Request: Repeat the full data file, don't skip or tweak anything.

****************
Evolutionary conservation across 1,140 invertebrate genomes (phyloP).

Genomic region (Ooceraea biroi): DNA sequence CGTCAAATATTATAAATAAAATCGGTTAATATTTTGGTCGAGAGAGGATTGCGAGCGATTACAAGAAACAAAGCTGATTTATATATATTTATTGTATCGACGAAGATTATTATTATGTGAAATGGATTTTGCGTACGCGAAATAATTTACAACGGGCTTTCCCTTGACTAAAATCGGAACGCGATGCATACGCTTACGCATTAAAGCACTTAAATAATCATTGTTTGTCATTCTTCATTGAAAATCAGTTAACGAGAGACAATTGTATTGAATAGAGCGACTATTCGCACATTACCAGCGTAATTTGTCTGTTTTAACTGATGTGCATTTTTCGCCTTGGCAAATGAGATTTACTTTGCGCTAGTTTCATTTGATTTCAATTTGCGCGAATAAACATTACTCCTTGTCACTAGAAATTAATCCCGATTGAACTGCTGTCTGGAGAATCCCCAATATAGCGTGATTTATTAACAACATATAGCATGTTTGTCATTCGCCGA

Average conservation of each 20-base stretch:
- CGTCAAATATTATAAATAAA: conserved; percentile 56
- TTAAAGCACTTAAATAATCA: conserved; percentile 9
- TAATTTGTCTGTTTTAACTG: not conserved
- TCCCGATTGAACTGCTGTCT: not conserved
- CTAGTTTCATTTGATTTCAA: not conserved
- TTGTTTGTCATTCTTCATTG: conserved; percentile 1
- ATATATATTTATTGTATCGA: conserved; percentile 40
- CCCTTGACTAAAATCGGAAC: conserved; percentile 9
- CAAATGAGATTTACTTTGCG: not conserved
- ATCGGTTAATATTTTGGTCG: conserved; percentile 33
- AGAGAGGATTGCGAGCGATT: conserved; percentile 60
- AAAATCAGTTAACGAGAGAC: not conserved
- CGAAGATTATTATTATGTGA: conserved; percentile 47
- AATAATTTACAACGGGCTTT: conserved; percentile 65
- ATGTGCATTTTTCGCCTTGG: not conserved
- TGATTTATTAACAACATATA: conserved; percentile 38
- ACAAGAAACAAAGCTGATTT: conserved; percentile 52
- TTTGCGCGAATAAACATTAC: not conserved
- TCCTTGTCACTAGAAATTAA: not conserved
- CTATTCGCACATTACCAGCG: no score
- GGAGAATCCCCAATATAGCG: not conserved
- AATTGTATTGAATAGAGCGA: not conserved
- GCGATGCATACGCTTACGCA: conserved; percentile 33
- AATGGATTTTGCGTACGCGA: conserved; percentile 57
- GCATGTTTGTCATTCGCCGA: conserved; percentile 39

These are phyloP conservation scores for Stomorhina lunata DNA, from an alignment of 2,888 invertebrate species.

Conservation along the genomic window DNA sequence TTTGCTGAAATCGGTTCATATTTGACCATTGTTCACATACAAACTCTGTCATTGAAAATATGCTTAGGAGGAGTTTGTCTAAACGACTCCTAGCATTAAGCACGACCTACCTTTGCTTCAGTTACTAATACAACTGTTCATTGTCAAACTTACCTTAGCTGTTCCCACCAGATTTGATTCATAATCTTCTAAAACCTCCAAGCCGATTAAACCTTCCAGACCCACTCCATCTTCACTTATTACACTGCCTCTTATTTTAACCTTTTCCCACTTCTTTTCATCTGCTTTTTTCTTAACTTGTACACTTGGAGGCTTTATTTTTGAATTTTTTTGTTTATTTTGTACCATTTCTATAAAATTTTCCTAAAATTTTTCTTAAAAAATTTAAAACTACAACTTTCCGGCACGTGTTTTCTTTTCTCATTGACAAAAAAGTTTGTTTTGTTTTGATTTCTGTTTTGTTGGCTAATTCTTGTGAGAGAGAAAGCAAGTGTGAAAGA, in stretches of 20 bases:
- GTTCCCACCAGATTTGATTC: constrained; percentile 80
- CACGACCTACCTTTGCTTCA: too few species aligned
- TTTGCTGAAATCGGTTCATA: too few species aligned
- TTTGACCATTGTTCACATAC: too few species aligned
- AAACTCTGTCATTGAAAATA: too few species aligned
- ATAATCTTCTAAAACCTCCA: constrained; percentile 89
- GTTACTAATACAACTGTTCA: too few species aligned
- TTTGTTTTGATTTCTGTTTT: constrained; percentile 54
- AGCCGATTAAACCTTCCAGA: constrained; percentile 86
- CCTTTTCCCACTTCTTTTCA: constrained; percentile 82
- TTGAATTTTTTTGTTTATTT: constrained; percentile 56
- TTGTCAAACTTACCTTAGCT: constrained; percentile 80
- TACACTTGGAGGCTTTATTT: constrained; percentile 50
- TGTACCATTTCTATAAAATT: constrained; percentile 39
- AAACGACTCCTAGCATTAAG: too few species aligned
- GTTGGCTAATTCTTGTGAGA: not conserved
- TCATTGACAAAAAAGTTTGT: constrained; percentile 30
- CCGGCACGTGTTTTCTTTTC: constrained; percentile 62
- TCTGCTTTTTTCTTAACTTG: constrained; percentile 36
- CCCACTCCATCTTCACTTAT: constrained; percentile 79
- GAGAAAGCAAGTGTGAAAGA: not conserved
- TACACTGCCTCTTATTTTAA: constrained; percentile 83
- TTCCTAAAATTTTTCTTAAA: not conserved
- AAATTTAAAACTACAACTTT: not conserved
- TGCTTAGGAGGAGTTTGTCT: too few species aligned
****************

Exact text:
Evolutionary conservation across 1,140 invertebrate genomes (phyloP).

Genomic region (Ooceraea biroi): DNA sequence CGTCAAATATTATAAATAAAATCGGTTAATATTTTGGTCGAGAGAGGATTGCGAGCGATTACAAGAAACAAAGCTGATTTATATATATTTATTGTATCGACGAAGATTATTATTATGTGAAATGGATTTTGCGTACGCGAAATAATTTACAACGGGCTTTCCCTTGACTAAAATCGGAACGCGATGCATACGCTTACGCATTAAAGCACTTAAATAATCATTGTTTGTCATTCTTCATTGAAAATCAGTTAACGAGAGACAATTGTATTGAATAGAGCGACTATTCGCACATTACCAGCGTAATTTGTCTGTTTTAACTGATGTGCATTTTTCGCCTTGGCAAATGAGATTTACTTTGCGCTAGTTTCATTTGATTTCAATTTGCGCGAATAAACATTACTCCTTGTCACTAGAAATTAATCCCGATTGAACTGCTGTCTGGAGAATCCCCAATATAGCGTGATTTATTAACAACATATAGCATGTTTGTCATTCGCCGA

Average conservation of each 20-base stretch:
- CGTCAAATATTATAAATAAA: conserved; percentile 56
- TTAAAGCACTTAAATAATCA: conserved; percentile 9
- TAATTTGTCTGTTTTAACTG: not conserved
- TCCCGATTGAACTGCTGTCT: not conserved
- CTAGTTTCATTTGATTTCAA: not conserved
- TTGTTTGTCATTCTTCATTG: conserved; percentile 1
- ATATATATTTATTGTATCGA: conserved; percentile 40
- CCCTTGACTAAAATCGGAAC: conserved; percentile 9
- CAAATGAGATTTACTTTGCG: not conserved
- ATCGGTTAATATTTTGGTCG: conserved; percentile 33
- AGAGAGGATTGCGAGCGATT: conserved; percentile 60
- AAAATCAGTTAACGAGAGAC: not conserved
- CGAAGATTATTATTATGTGA: conserved; percentile 47
- AATAATTTACAACGGGCTTT: conserved; percentile 65
- ATGTGCATTTTTCGCCTTGG: not conserved
- TGATTTATTAACAACATATA: conserved; percentile 38
- ACAAGAAACAAAGCTGATTT: conserved; percentile 52
- TTTGCGCGAATAAACATTAC: not conserved
- TCCTTGTCACTAGAAATTAA: not conserved
- CTATTCGCACATTACCAGCG: no score
- GGAGAATCCCCAATATAGCG: not conserved
- AATTGTATTGAATAGAGCGA: not conserved
- GCGATGCATACGCTTACGCA: conserved; percentile 33
- AATGGATTTTGCGTACGCGA: conserved; percentile 57
- GCATGTTTGTCATTCGCCGA: conserved; percentile 39

These are phyloP conservation scores for Stomorhina lunata DNA, from an alignment of 2,888 invertebrate species.

Conservation along the genomic window DNA sequence TTTGCTGAAATCGGTTCATATTTGACCATTGTTCACATACAAACTCTGTCATTGAAAATATGCTTAGGAGGAGTTTGTCTAAACGACTCCTAGCATTAAGCACGACCTACCTTTGCTTCAGTTACTAATACAACTGTTCATTGTCAAACTTACCTTAGCTGTTCCCACCAGATTTGATTCATAATCTTCTAAAACCTCCAAGCCGATTAAACCTTCCAGACCCACTCCATCTTCACTTATTACACTGCCTCTTATTTTAACCTTTTCCCACTTCTTTTCATCTGCTTTTTTCTTAACTTGTACACTTGGAGGCTTTATTTTTGAATTTTTTTGTTTATTTTGTACCATTTCTATAAAATTTTCCTAAAATTTTTCTTAAAAAATTTAAAACTACAACTTTCCGGCACGTGTTTTCTTTTCTCATTGACAAAAAAGTTTGTTTTGTTTTGATTTCTGTTTTGTTGGCTAATTCTTGTGAGAGAGAAAGCAAGTGTGAAAGA, in stretches of 20 bases:
- GTTCCCACCAGATTTGATTC: constrained; percentile 80
- CACGACCTACCTTTGCTTCA: too few species aligned
- TTTGCTGAAATCGGTTCATA: too few species aligned
- TTTGACCATTGTTCACATAC: too few species aligned
- AAACTCTGTCATTGAAAATA: too few species aligned
- ATAATCTTCTAAAACCTCCA: constrained; percentile 89
- GTTACTAATACAACTGTTCA: too few species aligned
- TTTGTTTTGATTTCTGTTTT: constrained; percentile 54
- AGCCGATTAAACCTTCCAGA: constrained; percentile 86
- CCTTTTCCCACTTCTTTTCA: constrained; percentile 82
- TTGAATTTTTTTGTTTATTT: constrained; percentile 56
- TTGTCAAACTTACCTTAGCT: constrained; percentile 80
- TACACTTGGAGGCTTTATTT: constrained; percentile 50
- TGTACCATTTCTATAAAATT: constrained; percentile 39
- AAACGACTCCTAGCATTAAG: too few species aligned
- GTTGGCTAATTCTTGTGAGA: not conserved
- TCATTGACAAAAAAGTTTGT: constrained; percentile 30
- CCGGCACGTGTTTTCTTTTC: constrained; percentile 62
- TCTGCTTTTTTCTTAACTTG: constrained; percentile 36
- CCCACTCCATCTTCACTTAT: constrained; percentile 79
- GAGAAAGCAAGTGTGAAAGA: not conserved
- TACACTGCCTCTTATTTTAA: constrained; percentile 83
- TTCCTAAAATTTTTCTTAAA: not conserved
- AAATTTAAAACTACAACTTT: not conserved
- TGCTTAGGAGGAGTTTGTCT: too few species aligned